Most tweeted
The annual Twitter review reveals that the London 2012 Olympics was the most tweeted about topic, generating 150m tweets during the Games. This peaked during the Spice Girls‘ performance at the closing ceremony. But, according to Google, despite the daily online scramble for tickets, it was only the second most searched for term – beaten by Euro 2012. What’s more, celebrations such as the Queen’s Diamond Jubilee don’t even feature.

Most re-tweeted
Barack Obama summed up his mammoth victory quite simply by tweeting ‘four more years‘, accompanied by an image of him and Michelle which went viral within two minutes of sending to become the most re-tweeted update, generating more than 810,000 re-tweets.

Most searched for
According to Google, Euro 2012, Whitney Houston and Andy Murray were among the most searched for terms, celebrities and Olympians.

Most talked about
Facebook revealed today that (surprise, surprise) the Olympics were talked about most on timelines with the Queen’s Diamond Jubilee topping the chart. But other discussions included mummy porn phenomenon Fifty Shades and X Factor graduates One Directon.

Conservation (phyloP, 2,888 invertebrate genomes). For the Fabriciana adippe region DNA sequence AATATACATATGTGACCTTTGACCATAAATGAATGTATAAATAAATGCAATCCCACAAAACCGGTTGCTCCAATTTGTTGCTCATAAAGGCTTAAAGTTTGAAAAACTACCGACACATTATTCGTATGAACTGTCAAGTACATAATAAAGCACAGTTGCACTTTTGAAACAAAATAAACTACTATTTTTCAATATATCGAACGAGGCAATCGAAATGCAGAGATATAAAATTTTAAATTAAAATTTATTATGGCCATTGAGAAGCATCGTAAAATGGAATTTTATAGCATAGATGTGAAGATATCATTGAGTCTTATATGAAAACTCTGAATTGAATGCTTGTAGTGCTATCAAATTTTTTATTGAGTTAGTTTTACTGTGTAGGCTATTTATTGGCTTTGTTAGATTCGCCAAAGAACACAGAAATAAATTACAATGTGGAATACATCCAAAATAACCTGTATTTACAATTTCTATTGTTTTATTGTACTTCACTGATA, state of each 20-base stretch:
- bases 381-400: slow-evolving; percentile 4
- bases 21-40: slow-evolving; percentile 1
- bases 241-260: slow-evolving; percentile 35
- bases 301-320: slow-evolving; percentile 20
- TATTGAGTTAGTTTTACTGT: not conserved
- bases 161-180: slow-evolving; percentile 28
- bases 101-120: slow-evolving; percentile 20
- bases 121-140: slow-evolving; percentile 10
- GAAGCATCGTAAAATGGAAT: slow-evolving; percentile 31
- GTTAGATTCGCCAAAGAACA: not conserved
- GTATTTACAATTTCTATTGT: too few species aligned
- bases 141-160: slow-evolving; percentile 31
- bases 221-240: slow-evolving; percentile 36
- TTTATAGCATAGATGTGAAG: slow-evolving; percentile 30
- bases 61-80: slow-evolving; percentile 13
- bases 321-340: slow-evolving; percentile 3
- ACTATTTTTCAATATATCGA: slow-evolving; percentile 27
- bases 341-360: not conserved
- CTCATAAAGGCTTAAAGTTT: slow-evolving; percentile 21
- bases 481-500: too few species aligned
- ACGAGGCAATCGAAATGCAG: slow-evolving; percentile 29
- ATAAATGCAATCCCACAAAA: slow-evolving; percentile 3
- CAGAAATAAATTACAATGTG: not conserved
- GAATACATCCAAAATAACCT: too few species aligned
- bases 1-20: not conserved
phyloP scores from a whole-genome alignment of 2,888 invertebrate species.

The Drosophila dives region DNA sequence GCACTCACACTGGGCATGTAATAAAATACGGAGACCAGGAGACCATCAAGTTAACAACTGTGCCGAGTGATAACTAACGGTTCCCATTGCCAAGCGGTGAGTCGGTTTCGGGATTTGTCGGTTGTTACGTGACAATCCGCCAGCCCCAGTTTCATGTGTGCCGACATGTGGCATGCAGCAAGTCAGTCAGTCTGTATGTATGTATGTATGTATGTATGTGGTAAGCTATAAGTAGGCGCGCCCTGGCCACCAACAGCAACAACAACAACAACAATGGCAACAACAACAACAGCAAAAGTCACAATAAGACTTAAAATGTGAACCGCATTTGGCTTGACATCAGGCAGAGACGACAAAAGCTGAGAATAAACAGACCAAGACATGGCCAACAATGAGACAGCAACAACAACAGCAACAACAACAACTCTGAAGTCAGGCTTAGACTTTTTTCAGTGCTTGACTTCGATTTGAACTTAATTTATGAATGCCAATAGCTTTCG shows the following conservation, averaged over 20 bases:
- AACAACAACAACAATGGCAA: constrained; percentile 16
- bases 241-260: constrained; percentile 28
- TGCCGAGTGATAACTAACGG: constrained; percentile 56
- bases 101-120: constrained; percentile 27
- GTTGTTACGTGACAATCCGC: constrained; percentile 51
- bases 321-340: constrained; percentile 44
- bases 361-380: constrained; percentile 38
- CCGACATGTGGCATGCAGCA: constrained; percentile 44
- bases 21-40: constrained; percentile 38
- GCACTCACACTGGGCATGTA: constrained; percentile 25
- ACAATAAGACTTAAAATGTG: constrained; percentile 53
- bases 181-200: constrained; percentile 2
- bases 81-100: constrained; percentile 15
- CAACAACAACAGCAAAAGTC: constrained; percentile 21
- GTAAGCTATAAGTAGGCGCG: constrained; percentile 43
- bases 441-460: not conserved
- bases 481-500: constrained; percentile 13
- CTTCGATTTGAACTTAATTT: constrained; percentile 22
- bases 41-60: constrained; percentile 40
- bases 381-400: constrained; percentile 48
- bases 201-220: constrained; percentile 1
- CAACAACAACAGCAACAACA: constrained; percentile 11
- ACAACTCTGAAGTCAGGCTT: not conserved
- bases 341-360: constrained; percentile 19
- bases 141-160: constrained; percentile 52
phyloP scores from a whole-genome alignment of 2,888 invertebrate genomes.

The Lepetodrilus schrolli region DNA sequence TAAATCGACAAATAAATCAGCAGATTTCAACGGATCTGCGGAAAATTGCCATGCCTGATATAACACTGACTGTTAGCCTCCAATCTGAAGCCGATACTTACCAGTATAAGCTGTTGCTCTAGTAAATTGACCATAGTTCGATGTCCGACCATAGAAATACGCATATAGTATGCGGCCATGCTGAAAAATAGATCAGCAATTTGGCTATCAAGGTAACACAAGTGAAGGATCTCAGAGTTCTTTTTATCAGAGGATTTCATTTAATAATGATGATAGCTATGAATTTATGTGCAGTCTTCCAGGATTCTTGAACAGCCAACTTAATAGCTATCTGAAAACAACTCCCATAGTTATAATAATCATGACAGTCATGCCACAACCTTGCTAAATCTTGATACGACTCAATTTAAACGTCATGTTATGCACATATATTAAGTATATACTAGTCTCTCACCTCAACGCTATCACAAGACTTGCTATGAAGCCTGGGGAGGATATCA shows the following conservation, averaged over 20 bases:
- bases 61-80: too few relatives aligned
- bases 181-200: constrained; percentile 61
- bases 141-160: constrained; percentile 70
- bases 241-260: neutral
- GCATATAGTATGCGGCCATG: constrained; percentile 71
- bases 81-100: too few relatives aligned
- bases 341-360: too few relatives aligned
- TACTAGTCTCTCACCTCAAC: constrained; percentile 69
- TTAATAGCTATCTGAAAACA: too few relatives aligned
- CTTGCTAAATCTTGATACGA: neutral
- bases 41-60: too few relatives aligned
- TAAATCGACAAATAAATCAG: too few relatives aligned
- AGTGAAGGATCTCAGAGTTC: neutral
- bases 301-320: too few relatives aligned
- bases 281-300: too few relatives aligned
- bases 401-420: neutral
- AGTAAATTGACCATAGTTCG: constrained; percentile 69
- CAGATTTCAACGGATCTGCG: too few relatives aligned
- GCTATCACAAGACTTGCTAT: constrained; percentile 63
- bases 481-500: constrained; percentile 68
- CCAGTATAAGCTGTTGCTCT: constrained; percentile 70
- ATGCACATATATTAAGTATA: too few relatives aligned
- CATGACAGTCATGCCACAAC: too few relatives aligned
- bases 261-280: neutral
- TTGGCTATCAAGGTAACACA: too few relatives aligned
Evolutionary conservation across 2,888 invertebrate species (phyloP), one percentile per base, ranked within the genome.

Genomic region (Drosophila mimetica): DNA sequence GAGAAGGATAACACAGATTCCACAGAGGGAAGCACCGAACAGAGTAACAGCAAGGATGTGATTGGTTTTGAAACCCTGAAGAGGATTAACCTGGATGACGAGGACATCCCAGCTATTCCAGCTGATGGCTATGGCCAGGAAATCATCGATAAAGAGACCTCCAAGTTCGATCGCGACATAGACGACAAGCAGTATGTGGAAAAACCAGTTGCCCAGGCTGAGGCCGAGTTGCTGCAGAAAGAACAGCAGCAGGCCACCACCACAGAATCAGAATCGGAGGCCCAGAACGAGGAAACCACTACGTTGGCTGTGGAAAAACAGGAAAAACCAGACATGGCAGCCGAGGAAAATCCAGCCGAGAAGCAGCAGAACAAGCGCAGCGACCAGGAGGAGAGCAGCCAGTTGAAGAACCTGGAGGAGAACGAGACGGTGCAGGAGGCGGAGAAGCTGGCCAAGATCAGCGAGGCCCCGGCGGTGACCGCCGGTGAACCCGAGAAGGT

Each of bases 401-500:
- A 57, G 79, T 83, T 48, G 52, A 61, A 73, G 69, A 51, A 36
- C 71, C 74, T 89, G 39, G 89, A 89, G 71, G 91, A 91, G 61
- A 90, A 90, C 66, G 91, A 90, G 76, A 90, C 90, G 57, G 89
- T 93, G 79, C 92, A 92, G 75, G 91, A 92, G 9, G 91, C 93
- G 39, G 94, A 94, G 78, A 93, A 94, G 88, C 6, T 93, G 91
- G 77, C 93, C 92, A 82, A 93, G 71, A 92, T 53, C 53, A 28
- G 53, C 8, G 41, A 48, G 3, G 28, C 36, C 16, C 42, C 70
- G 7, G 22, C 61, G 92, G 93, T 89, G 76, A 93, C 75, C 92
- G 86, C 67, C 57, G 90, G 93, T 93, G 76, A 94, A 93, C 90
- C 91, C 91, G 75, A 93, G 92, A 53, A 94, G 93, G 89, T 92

Alongside these results, users were most likely to check in at Alton Towers (is it your biggest disappointment too?) and listen to number one ‘Somebody That I Used To Know’ by Gotye.

So, there you have it – 2012 in a social media nutshell. But, what do we have to look forward to next year?

PRs were licking their lips at the thought of campaigns fitting into ‘2013 – the year of no sport / the royal void’. But, then the national press had a dream come true – a royal baby.

All chances of coverage have now been significantly reduced due to column inches re-written for stories on suicide inquiries, baby names, public schools and the general structure of the monarchy.